-348.7
-298.1
-247.9
-199.2
-153.3
-111.3
-74.3
-43.5
-20.1
-5.2
0.0
3

G.P.Ancog

We can assume that x = 8 in., approximately h/4, and calculate the area of end-zone reinforcement:
M max
At =
fs( h - x )
632.2x1000
=
20,000( 36 - 8 )
= 1.1289 in2
Using #4 closed stirrups, Av = 2x0.20 = 0.40 in2 , total number needed:
n = At/Av = 1.1289/0.40= 2.82, use 3 closed stirrups.
Details of end zone reinforcement is shown below:

12

e= 12 5
3.5

60k
3

12

60k

h= 36

x= 8

6@5.5 = 33

240k
2

l= h= 36

Anchorage Zone

## Example Design of Prestressed Composite Section:

The top flange of a composite section is given as a slab 100 mm thick and 1.50 m wide cast in
place. Design a precast section with a total depth of 900 mm (including the slab thickness) to carry
the following moments: MT = 435 kN-m, MG = 55 kN-m, MP = 135 kN-m, MC = 300 kN-m. Allowable
stresses are: ft = -11.00 MPa, fb = -12.40 MPa, ft = +2.00 MPa, fb = + 1.10 MPa. Initial prestress f so =
1030 MPa, effective prestress f se = 860 MPa.
Solution:
To assume the section, make a preliminary design, assuming a lever arm of 0.65h for the
prestressing force in resisting the total moment.

MT
435 x10 3
Q

743.589 kN
0.65h 0.65(900)

Compute Qo:

f so
1030
743.589
890.577 kN
f se
860
For the inverted T-section, the concrete area required can be approximate by:
Qo Q

Q
890.577 x10 3
Ac 1.5
1 .5
107731.08 mm 2
fb
12.40
From this preliminary section, sketch a trial section and proceed to final design.
4

G.P.Ancog

in-place portion

1500

100
170.4
cgc
900

484.6

100
cgc

629.6
cgs 315.4
100
355

## For the precast portion, the section properties:

100 x 355 = 35500 x 50 = 1775000
700 x 100 = 70000 x 450 = 31500000
Ac = 105500
33275000 / 105500 = 315.40 mm = c b
35500(1002/12 + 265.42) = 2.530x109
70000(7002/12 + 134.62) = 4.126x109
I
= 6.656x109 / 105500 = 63090.047 = r2
kt = r2/cb = 63090.047 / 315.40 = 200.031 mm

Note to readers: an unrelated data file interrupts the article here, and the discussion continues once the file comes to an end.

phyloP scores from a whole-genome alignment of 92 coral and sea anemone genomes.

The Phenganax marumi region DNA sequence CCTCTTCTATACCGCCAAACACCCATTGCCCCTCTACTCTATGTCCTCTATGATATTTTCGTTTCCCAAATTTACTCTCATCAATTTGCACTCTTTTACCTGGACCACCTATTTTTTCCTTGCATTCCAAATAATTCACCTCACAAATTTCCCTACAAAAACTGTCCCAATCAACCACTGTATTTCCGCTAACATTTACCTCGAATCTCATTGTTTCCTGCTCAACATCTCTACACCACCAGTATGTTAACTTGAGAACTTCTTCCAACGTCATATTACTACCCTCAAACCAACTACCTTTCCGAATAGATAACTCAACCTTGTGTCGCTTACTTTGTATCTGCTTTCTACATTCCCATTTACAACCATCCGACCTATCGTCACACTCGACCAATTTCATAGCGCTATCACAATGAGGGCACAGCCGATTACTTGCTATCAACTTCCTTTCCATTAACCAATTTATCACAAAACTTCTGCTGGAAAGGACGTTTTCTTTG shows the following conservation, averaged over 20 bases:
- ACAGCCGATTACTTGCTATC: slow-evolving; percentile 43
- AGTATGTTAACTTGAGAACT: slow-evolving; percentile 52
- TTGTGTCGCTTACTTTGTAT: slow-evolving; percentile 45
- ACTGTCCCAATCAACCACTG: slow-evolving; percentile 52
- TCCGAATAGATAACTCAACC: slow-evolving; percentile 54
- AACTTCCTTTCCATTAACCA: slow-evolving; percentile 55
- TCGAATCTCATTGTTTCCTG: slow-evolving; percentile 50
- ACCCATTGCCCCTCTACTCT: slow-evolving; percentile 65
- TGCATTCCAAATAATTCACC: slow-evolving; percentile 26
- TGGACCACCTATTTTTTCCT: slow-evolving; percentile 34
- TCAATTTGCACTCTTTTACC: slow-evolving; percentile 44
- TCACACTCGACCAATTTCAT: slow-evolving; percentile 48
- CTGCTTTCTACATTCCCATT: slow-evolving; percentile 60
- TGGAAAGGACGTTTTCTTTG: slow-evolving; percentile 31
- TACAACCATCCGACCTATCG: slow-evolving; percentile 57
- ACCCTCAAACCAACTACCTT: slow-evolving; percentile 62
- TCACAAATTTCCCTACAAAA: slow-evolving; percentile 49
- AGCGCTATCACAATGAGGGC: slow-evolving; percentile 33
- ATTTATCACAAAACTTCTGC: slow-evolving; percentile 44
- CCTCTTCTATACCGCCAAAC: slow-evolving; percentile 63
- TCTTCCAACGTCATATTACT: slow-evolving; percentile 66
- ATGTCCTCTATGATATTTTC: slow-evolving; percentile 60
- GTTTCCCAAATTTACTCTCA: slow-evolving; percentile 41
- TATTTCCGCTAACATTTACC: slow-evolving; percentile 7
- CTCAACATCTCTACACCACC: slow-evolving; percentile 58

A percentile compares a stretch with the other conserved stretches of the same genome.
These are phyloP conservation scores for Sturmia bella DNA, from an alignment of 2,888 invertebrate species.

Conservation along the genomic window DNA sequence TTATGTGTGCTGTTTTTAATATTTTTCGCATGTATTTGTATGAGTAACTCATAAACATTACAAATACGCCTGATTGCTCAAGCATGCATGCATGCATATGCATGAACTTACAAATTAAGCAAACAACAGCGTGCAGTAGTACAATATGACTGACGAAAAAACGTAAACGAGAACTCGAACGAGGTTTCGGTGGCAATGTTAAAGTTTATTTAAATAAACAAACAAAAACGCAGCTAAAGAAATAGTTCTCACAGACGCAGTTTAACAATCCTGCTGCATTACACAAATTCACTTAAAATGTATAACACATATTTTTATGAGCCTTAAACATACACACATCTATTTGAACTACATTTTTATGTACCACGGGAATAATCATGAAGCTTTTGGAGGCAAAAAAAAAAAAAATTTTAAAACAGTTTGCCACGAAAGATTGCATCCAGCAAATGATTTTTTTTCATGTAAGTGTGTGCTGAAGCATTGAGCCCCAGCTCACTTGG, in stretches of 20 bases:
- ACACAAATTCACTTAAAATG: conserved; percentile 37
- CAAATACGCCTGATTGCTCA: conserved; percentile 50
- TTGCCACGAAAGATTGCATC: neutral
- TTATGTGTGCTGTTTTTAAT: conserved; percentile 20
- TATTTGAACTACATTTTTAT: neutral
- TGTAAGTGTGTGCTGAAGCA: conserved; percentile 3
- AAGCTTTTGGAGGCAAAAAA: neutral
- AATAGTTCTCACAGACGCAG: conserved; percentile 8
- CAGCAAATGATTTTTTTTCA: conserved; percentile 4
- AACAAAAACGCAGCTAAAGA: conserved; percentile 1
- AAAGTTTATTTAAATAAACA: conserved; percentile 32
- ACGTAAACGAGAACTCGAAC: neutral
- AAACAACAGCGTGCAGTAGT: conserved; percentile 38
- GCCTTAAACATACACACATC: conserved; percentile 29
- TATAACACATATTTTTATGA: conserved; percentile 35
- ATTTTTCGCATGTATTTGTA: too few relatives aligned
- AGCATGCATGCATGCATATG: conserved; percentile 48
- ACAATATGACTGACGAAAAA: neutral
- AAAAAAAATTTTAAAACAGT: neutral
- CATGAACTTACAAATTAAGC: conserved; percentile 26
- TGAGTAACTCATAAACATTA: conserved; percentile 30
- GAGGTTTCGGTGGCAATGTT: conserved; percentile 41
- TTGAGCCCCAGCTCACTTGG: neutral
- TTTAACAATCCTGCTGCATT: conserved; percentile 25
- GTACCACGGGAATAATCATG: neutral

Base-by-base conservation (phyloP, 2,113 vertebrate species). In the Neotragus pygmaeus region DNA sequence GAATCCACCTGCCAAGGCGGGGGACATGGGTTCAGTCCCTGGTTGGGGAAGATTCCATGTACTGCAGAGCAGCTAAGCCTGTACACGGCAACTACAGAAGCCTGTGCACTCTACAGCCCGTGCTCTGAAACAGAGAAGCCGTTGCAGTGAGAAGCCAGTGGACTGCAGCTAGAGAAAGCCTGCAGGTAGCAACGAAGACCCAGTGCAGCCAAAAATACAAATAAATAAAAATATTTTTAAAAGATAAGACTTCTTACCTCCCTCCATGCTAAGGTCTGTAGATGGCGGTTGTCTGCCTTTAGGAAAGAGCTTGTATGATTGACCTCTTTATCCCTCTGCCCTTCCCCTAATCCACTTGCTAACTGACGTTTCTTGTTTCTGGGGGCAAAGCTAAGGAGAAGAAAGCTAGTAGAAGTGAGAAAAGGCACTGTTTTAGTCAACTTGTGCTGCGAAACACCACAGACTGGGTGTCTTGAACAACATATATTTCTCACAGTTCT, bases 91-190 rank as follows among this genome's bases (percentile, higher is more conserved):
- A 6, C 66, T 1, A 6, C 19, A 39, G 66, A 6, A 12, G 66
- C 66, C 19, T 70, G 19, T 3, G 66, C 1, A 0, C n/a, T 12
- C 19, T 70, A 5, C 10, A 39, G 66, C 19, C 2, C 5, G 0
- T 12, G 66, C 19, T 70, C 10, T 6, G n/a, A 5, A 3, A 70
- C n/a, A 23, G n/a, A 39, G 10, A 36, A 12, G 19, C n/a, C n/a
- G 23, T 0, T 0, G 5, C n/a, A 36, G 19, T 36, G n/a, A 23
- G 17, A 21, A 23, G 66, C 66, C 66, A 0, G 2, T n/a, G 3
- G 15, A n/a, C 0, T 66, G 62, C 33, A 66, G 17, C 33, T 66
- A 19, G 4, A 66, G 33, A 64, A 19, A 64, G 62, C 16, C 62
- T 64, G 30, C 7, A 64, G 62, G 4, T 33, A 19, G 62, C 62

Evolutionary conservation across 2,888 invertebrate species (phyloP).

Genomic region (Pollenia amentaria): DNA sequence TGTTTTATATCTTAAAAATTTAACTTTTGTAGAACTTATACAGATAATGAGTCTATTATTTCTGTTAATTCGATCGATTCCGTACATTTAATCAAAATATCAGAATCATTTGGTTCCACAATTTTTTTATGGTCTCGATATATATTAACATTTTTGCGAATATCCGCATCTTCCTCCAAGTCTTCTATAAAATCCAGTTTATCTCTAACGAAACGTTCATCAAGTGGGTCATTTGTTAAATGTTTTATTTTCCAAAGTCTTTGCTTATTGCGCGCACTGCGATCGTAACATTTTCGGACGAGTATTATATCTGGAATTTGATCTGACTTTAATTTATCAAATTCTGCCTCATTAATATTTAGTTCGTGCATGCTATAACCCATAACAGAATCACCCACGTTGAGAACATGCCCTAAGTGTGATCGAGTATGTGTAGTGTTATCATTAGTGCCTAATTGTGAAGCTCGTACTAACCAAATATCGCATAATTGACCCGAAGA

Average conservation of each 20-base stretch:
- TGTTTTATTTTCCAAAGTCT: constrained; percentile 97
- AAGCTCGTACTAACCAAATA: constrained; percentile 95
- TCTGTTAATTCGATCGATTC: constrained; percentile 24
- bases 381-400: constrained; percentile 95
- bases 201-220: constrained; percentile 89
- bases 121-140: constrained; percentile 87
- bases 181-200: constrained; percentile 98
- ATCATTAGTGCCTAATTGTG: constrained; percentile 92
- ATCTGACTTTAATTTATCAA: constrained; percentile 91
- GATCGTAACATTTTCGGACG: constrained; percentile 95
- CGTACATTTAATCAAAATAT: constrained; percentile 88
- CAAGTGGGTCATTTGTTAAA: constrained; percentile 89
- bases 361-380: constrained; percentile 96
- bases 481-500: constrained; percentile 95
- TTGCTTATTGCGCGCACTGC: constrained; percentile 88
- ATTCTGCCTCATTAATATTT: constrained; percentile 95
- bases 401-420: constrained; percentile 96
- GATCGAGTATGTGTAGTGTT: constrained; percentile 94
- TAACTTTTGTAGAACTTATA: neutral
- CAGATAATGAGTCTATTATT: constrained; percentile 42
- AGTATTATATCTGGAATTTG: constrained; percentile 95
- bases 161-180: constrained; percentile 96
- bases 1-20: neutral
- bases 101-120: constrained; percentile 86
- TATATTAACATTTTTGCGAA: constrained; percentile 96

kb = r2/ct = 63090.047 / 484.60 = 130.189 mm
For the composite section, the section properties:
100 x 1500 = 150000 x 50.0 = 7500000
105500 x 584.6 = 61675300
Ac = 255500
69175300 / 255500 = 270.74 mm 100 = 170.74 = ct
150000(1002/12 + 220.742) = 7.4339x109
105500(0.00
+ 313.862) = 10.3926x109
I of precast
= _6.6560x109
I = 24.4825x109
I ct
6.656 x10 9 484.6
mt

0.09578
I ' c t ' 24.4825 x10 9 170.74

I cb
6.656 x10 9 315.4
mb

0.5424
I ' c b ' 24.4825 x10 9 629.26
Step 1: Location of cgs.

e1

ft ' I
2.0(6.656 x10 9 )

30.845 mm
c t Qo 484.6(890.577 x10 3 )

MG
55 x10 6
e2

61.757 mm
Qo 890.577 x10 3
e e1 e 2 k b 30.845 61.757 130.189 222.791 mm
The cgs can be located at:

5

G.P.Ancog

## Step 2: Compute mt, mb.

mt

I ct
6.656 x10 9 484.6

0.09578
I ' c t ' 24.4825 x10 9 170.74

I cb
6.656 x10 9 315.4
mb

0.5424
I ' c b ' 24.4825 x10 9 629.26
Step 3: Compute the required Q.

M P mb M C f b ' k t Ac
e kt

x10 3 649.224kN
222.791 200.031
f so
1030
Qo Q
649.224
777.56 kN
f se
860

e1 e1 previous

Qo previous

e 2 e 2 previous

Qo previous

Qo new
Qo new

30.845

890.577
35.328 mm
777.56

61.757

890.577
70.733 mm
777.56

## e e1 e 2 k b 35.328 70.733 130.189 236.25 mm

Which indicates that cgs can be located at:

## cgs cb e 315.4 236.25 79.15 mm above bottom fiber

Revise Q as:

M P mb M C f b ' k t Ac
e kt

x10 3 629.196kN
236.25 200.031
f
1030
Qo Q so 629.196
753.572 kN
f se
860

Q e MG
Qo o

kt

1
3

753.572 x10
12.40
200.031

Ac

1
fb

110373.67 mm 2

G.P.Ancog

M mt M C Qe
Q P

kb

## 135 x10 6 0.09578(300 x10 6 ) 629.196 x10 3 (236.25)

1
3

629.196 x10
11.00
130.189

Ac

1
ft

67734.28 mm 2

Ac = 110373.67 mm2 controls and compare to Ac of trial section = 105500.00 mm2, a little difference
but considered acceptable and therefore there is no need to revise the trial section.
Shapes of Concrete Sections
The simplest form is the rectangular shape possessed by all solid slabs and use of some short
span beam. As far as formwork is concerned, the rectangular beam is the most economical. But the
kern distances are small, and the available lever arm for the steel is limited. Concrete near the
centroidal axis and on the tension side is not effective in resisting moment, especially at the ultimate
Other shapes are frequently used for prestressed concrete:
1.
2.
3.
4.
5.

## The symmetrical I-section

The unsymmetrical I-section
The T-section
The inverted T-section
The box section

The suitability of the of these section will depend on the particular requirements. The I-section
is has its concrete concentrated near the extreme fibers where it can most effectively furnish the
compressive force, both at transfer of prestress and under working and ultimate loads. The more the
concrete is concentrated near the extreme fibers, the greater the will be the kern distances and the
greater will be the lever arm furnished for the internal resisting couple. However, this principle of
concentrating the concrete in the extreme fibers cannot be carried too far, because the width and
thickness of the flanges are governed by practical considerations, and for web must have a minimum